By Barbara Greenwood Dufour
There has been a lot of interest lately about a newer type of radiation therapy for treating cancer. Called proton beam therapy, or PBT, this treatment is thought to be a safer alternative to conventional photon therapy. Whereas a beam of photons directed at a tumour can also damage the healthy tissue around it, a proton beam is said to deliver more of its energy to the tumour, sparing the surrounding tissues. Reducing the “collateral damage” from radiation is an important consideration, especially when the tumour is close to critical tissues, such as the spinal cord and the brain, or in children, who are more sensitive than adults to radiation and therefore are at a higher risk of long-term side effects, including the development of secondary cancer.
Currently, Canadian patients are referred to facilities in the US for the treatment because, with the exception of a specialized research facility in Vancouver that uses PBT to treat intraocular melanoma, the technology isn’t available in Canada. Should it be, or should patients continue to be sent out of country for treatment? This question is important to consider carefully given that PBT is a very expensive technology. Constructing a PBT centre can cost from US$25 million to US$200 million, depending on the size and capacity of the facility.
To help answer the question, CADTH — an independent agency that finds, assesses, and summarizes the research on drugs, medical devices, tests, and procedures — recently conducted a health technology assessment of PBT. The CADTH review assessed the clinical effectiveness of the therapy and its associated harms compared with other types of radiotherapy. Is it effective and is it really safer?
The evidence suggests that PBT, alone or in combination with photon radiotherapy, might be as effective as other types of radiotherapy to treat most types of cancer. In terms of safety, PBT might be safer than other types of radiotherapy for some cancers but not for others. The evidence is limited, so we’re not sure. PBT is still a fairly new technology; therefore, there aren’t enough high-quality research results available yet to understand the benefits or harms of the treatment.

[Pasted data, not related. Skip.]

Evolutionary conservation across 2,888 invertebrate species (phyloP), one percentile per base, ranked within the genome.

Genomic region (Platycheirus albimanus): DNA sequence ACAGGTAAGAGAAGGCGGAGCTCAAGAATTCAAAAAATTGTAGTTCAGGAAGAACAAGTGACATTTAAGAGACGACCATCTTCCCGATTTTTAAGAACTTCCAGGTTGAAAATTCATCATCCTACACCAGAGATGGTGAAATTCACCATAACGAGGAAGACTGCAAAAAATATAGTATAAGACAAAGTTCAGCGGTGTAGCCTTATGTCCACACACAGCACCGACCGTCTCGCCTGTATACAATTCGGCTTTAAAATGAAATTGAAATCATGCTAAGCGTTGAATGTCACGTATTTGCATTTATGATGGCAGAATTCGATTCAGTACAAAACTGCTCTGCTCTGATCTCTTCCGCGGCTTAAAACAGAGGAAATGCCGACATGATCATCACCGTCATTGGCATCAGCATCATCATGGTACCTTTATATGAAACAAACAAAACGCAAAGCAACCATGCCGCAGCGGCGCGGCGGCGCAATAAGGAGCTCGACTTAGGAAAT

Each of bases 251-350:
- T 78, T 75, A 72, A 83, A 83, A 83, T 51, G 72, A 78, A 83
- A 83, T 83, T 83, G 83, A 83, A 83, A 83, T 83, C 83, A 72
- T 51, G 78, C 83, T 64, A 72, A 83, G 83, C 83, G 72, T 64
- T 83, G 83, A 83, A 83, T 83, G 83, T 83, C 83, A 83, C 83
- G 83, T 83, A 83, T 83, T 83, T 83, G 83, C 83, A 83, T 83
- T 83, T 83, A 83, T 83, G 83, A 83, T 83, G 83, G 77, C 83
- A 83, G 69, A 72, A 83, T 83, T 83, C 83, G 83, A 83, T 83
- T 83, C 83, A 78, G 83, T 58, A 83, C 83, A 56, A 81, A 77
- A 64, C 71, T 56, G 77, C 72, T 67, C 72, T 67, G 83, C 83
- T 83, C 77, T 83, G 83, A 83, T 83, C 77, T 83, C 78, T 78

As mentioned previously, because the technology looks like it could be a promising option for treating certain cancers, some Canadian cancer patients are being referred to PBT facilities in the US. There have been, however, several recent news stories that describe the hardship experienced by patients and their families when they have to travel far from the familiarity of their own country to receive PBT. To find out what the evidence says about the perspectives and experiences of patients who travel out of country to receive PBT, CADTH conducted a review of the available research on this topic as part of the health technology assessment. The literature CADTH identified found evidence suggesting that travelling to and staying away from home at a PBT centre is challenging in terms of being in an unfamiliar place and away from family. However, it also reveals a more nuanced picture of the upheaval, with many patients and the family members accompanying them finding some benefits in being in a new environment and being able to better focus on treatment and care.
Would Canadian patients benefit if a PBT facility were to be installed in Canada? Given the country’s vast geography, significant travel and relocation would be less for some patients but would still be required for many. Therefore, the experiences of patients and the people who accompany them for treatment are likely to be similar whether they are treated from within or outside the country. And, until there is more and better research available on the clinical effectiveness of PBT compared with other types of radiotherapy, it’s unclear whether the treatment they could receive at a PBT centre would be better than the conventional treatments that are already available closer to home. Careful consideration of all the factors — such as cost, effectiveness, and patient experiences and perspectives — can help when making decisions about whether to establish PBT in Canada.
If you’d like to learn more about CADTH and its review of PBT for the treatment of cancer, visit www.cadth.ca. You can also follow us on Twitter @CADTH_ACMTS or speak to a Liaison Officer in your region.
Barbara Greenwood Dufour is a Knowledge Mobilization Officer at CADTH.